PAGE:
“Design is nothing but a humble understanding of materials, a natural instinct for solutions and respect for nature.” — B.V Doshi
The Lalbhai Institute of Indology is an institutional as well as cultural project located in Ahmedabad, India. The project was completed in the year 1962 by the 2018 Pritzker laureate, Balkrishna Doshi, an Indian architect, educator, and academician. The project was designed to house, preserve, restore and collect ancient Indian manuscripts and artefacts.
The building can be seen as a part of India’s self-discovery post Independence. Ahmedabad Education Society donated a plot close to Gujarat University for this project.
The Institute of Indology was one of B.V Doshi’s first public projects as a solo architect outside of Le Corbusier’s office. B.V Doshi, an Indian architect, a fellow of the Royal Institute of British Architects and Indian Institute of Architects, was born in Poona, India in 1927. B.V Doshi was a part of Le Corbusier’s intimate circle and has worked with him for about 7 years. He has worked on projects with him in Paris, Chandigarh, and Ahmedabad. It was this association that gets reflected in his works, that is based on a sensitive adoption of modern architecture keeping with the Indian context. This relevance of environmental and urban architectural thoughts in his works makes him exceptional as an architect, thinker, and teacher.
“I learned from Le Corbusier to observe and react to climate, to tradition, to function, to structure, to the economy, and to the landscape. To an extent, I also understand how to build buildings and create spaces and forms.” (Doshi, 1987)
One of the major challenges of this project, the Institute of Indology, was that the manuscripts were meant to be stored in a cool atmosphere for preservation, and installation of air conditioners at that time was not very common in India. How easy could this have been considering that the project is located in Ahmedabad?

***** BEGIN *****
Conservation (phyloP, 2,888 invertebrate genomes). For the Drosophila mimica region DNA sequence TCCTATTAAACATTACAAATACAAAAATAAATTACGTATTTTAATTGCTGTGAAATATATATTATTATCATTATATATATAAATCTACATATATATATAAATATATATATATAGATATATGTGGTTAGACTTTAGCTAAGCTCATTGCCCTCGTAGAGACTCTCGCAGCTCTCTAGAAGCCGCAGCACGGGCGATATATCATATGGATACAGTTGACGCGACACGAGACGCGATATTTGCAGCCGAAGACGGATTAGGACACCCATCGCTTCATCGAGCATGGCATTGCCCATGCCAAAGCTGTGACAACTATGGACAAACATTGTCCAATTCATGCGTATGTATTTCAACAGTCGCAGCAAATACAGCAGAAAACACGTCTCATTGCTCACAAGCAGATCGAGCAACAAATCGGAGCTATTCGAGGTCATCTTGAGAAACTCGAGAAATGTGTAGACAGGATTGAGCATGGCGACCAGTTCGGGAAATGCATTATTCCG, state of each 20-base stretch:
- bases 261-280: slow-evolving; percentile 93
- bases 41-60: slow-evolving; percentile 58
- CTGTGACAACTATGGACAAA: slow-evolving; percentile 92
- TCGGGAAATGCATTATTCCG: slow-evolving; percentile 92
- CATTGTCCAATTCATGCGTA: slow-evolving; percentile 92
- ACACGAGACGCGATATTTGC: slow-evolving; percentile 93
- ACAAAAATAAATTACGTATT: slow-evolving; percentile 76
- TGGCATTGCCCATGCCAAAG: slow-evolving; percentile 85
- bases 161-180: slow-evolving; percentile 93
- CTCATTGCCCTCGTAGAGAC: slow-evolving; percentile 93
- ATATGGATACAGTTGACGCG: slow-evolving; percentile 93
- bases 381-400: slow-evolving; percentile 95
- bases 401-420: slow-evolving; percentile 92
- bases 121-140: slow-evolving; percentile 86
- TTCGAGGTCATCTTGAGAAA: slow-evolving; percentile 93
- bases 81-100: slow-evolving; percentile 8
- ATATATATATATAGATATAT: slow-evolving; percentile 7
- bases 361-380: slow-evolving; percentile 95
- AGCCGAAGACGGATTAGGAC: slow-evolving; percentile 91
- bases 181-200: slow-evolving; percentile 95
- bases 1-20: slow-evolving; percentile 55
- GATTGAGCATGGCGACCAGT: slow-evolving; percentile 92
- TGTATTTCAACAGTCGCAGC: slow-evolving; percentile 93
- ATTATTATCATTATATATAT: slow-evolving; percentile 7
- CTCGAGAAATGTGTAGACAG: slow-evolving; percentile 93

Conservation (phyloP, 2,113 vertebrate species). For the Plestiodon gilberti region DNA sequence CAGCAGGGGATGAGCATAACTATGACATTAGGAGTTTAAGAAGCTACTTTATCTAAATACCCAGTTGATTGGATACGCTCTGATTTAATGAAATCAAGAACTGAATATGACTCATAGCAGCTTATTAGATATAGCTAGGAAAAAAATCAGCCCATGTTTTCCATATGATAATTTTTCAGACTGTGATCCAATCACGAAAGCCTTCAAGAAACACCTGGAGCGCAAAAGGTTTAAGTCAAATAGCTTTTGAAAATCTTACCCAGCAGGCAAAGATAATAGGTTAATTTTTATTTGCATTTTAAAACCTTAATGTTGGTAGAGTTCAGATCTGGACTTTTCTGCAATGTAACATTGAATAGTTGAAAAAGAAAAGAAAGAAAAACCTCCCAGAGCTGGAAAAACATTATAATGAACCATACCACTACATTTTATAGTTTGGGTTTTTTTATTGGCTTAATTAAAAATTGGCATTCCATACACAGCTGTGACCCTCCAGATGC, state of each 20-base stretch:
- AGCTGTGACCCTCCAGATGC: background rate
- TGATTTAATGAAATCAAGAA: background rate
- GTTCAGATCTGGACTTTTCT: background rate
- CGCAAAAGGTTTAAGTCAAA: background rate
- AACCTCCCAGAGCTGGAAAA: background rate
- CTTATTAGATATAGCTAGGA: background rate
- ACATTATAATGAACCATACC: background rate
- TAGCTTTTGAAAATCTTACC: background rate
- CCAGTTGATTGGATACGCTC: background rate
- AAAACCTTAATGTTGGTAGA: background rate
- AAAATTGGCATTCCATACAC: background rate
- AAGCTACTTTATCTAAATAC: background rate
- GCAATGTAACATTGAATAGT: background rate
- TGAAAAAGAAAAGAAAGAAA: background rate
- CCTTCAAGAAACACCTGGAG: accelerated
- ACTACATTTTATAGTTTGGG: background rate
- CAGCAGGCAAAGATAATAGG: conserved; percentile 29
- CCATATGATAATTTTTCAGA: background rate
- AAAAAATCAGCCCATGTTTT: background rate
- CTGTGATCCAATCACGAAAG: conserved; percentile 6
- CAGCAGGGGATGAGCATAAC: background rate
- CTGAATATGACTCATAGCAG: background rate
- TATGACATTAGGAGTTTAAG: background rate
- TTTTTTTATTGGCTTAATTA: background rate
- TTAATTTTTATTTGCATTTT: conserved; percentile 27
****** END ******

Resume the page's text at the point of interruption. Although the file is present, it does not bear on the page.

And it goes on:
Architect’s Design Philosophy And Principles
B.V Doshi’s works speak of modernism, symbolism, and timelessness. This is why his works usually accommodate a mixture of structure systems. This particular project is also such an example of different Indian elements of design. After receiving the project, BV Doshi visited archived facilities at Duke University to observe how climate control is managed there. The building is thus an example of a ‘filter’ between contemporary and traditional architecture for India.
“If you are in tune with your project and the purpose for which it is being built, then you drop your ego and ask yourself what it really is that you must do. Then the building emerges. No style, no period, pure experience.” — B.V Doshi
The main building is placed in the upper half of the site with a lot of breathing room left around due to the large plot size. The entry is monumental through a vast green garden that leads to the building, which is raised on a high plinth. The high plinth is a consequence of a half-buried basement which is one of the most intriguing architectural features of this building.
A bridge, an axis within the building, loads visitors to the building above the moat that surrounds the building. It is this moat that aids the cooling mechanism. Through the building’s axis, on the other side, a patio has been developed.
The moat, a continuous public axis from the vast greens to the hot patio, among other factors, allows a constant breeze throughout the public parts of the building. B.V Doshi constantly kept in mind the scorching heat of Ahmedabad and came up with a well-articulated climate responsive design.